Medical Chief of Staff Reaffirms That Oxford-Astrazeneca Vaccine Is Safe While Addressing Blood Clot Claims

Basseterre, St. Kitts, March 17, 2021 (SKNIS): In just over three weeks, 6,903 persons or 20.9 percent of the target population in St. Kitts & Nevis have been vaccinated, reported Medical Chief of Staff at the JNF General Hospital, Dr. Cameron Wilkinson, who reaffirmed that the Oxford-AstraZeneca vaccine is safe.

Dr. Wilkinson was at the time speaking on the radio and television programme “Leadership Matters” on March 16.

He noted that the first jab of the Oxford-AstraZeneca vaccine offers 76 percent efficacy after the first dose and rises to 82 percent after the second shot.

He added that the effectiveness of preventing hospitalization, severe disease, and death is even higher as more persons get vaccinated in order that the nation reaches herd immunity.

“The vaccine is free, safe, and effective and available in all 11 health centers in St. Kitts and six in Nevis,” he said. “I encourage all who are eligible for the vaccine to take advantage of the opportunity.”

Dr. Wilkinson said that health authorities in several countries including Denmark, Norway, and Iceland have suspended the use of the Oxford-AstraZeneca vaccine following reports of the formation of blood clots in some persons who have been vaccinated. Also, France, Italy and Germany, and Austria have stopped the use of a certain batch of the vaccine out of an abundance of precaution.

The Medical Chief of Staff noted that blood clots can occur naturally and are not uncommon.

“The World Health Organization (WHO) said that its Advisory Committee on Vaccine Safety is currently reviewing the report,” he said. “The WHO data show that more than 268 million doses of COVID-19 Vaccines have been administered worldwide with no serious side effects or deaths to date.”

“They have continued to report that AstraZeneca is an excellent vaccine and that no causal relationship has been established between the shots and the health problems reported,” he added.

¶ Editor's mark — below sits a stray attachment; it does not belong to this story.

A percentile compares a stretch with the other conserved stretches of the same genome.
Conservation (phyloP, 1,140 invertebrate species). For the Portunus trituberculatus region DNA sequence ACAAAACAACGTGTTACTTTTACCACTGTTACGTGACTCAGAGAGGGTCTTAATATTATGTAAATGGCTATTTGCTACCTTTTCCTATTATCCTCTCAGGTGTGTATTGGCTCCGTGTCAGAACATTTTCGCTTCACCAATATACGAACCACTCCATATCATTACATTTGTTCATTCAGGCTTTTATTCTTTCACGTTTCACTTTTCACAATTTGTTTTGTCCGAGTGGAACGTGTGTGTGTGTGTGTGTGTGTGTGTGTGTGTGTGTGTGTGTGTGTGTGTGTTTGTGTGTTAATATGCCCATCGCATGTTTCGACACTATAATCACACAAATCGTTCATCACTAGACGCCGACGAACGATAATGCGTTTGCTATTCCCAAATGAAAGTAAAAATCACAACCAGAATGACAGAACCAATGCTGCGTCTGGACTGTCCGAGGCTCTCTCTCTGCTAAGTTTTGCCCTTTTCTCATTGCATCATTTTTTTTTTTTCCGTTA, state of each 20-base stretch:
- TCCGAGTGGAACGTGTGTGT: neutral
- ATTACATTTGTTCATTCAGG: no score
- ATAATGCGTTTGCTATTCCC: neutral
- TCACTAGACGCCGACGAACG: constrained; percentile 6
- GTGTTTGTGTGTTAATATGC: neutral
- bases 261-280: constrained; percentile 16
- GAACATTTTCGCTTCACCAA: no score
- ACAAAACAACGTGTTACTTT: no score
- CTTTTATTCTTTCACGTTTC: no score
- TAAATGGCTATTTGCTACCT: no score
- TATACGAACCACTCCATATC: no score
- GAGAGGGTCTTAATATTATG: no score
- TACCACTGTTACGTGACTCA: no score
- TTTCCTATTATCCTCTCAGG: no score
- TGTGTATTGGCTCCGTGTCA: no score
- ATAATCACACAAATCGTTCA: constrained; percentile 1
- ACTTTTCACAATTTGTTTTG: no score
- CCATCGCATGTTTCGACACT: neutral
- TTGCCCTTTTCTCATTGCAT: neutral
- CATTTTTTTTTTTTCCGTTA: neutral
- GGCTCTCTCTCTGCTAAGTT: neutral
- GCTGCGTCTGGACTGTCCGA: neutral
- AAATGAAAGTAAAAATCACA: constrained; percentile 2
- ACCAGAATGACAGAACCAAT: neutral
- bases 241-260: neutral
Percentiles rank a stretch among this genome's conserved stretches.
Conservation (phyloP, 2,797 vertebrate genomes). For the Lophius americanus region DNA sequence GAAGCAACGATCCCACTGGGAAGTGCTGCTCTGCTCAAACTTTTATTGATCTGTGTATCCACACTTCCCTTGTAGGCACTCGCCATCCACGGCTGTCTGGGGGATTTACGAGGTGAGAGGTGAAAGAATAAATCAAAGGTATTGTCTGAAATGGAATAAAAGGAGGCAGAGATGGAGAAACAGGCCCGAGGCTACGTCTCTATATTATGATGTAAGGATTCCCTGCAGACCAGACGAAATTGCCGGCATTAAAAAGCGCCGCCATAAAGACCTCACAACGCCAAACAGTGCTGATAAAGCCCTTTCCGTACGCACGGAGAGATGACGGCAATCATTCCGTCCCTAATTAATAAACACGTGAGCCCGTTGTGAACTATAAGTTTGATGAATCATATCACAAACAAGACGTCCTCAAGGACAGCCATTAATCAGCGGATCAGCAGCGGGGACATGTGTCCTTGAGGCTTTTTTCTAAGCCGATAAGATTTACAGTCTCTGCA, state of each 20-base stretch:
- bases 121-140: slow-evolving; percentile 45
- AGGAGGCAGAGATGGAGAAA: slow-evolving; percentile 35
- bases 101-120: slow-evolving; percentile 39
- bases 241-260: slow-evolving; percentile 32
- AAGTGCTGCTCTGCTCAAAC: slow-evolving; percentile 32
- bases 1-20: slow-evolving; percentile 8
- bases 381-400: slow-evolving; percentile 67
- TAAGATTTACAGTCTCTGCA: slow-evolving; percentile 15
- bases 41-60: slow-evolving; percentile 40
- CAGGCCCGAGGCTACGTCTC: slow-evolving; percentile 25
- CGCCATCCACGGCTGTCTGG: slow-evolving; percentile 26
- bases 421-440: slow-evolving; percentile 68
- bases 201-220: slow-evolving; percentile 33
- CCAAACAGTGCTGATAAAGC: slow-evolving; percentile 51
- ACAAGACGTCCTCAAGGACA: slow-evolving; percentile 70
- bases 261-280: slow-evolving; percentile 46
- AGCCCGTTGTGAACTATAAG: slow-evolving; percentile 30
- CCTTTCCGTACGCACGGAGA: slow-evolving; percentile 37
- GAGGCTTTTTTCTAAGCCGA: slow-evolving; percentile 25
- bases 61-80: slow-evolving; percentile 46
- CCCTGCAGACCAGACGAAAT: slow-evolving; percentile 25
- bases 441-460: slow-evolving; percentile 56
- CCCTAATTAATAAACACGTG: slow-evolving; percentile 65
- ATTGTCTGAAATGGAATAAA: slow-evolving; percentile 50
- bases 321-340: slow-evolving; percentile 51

Dr. Wilkinson stated that the Director of the National Board of Health in Denmark insisted that the 14-day suspension was a precaution, while investigations were taking place.

“He said there is good evidence that the vaccine is both safe and effective,” Dr. Wilkinson said. “The European Medical Regulators say there is no indication that the Oxford-AstraZeneca Vaccine is linked to an increased risk of blood clots. It said the number of cases in vaccinated people was no higher than in the general population.”

There were 37 cases of persons who developed blood clots of 17 million persons in Europe who received the jab, said Dr. Wilkinson.

“Of note, two percent of persons who get COVID-19 develop blood clots,” he informed. “Of the 17 million who got the vaccine in Europe 37 were found to develop blood clots, which is 0.0002 percent. In other words, currently, you are 10,000 times more likely to get a clot from the disease than the vaccine if it was associated with the clots. This is why they say the benefits outweigh the risks”

Dr. Wilkinson said that AstraZeneca company released its report on March 14, stating that “a careful review of all available safety data of more than 17 million people vaccinated in the European Union with COVID-19 Vaccine, AstraZeneca has shown no evidence of an increased risk of pulmonary embolism, deep venous thrombosis, or thrombosis pedia in any defined age group, gender, batch or in any particular country.”

The WHO on March 14 also said that “there is no evidence that the incidences are caused by the vaccine and it is important that vaccination campaigns continue so that we can save lives and stem severe disease of the virus.” -30-


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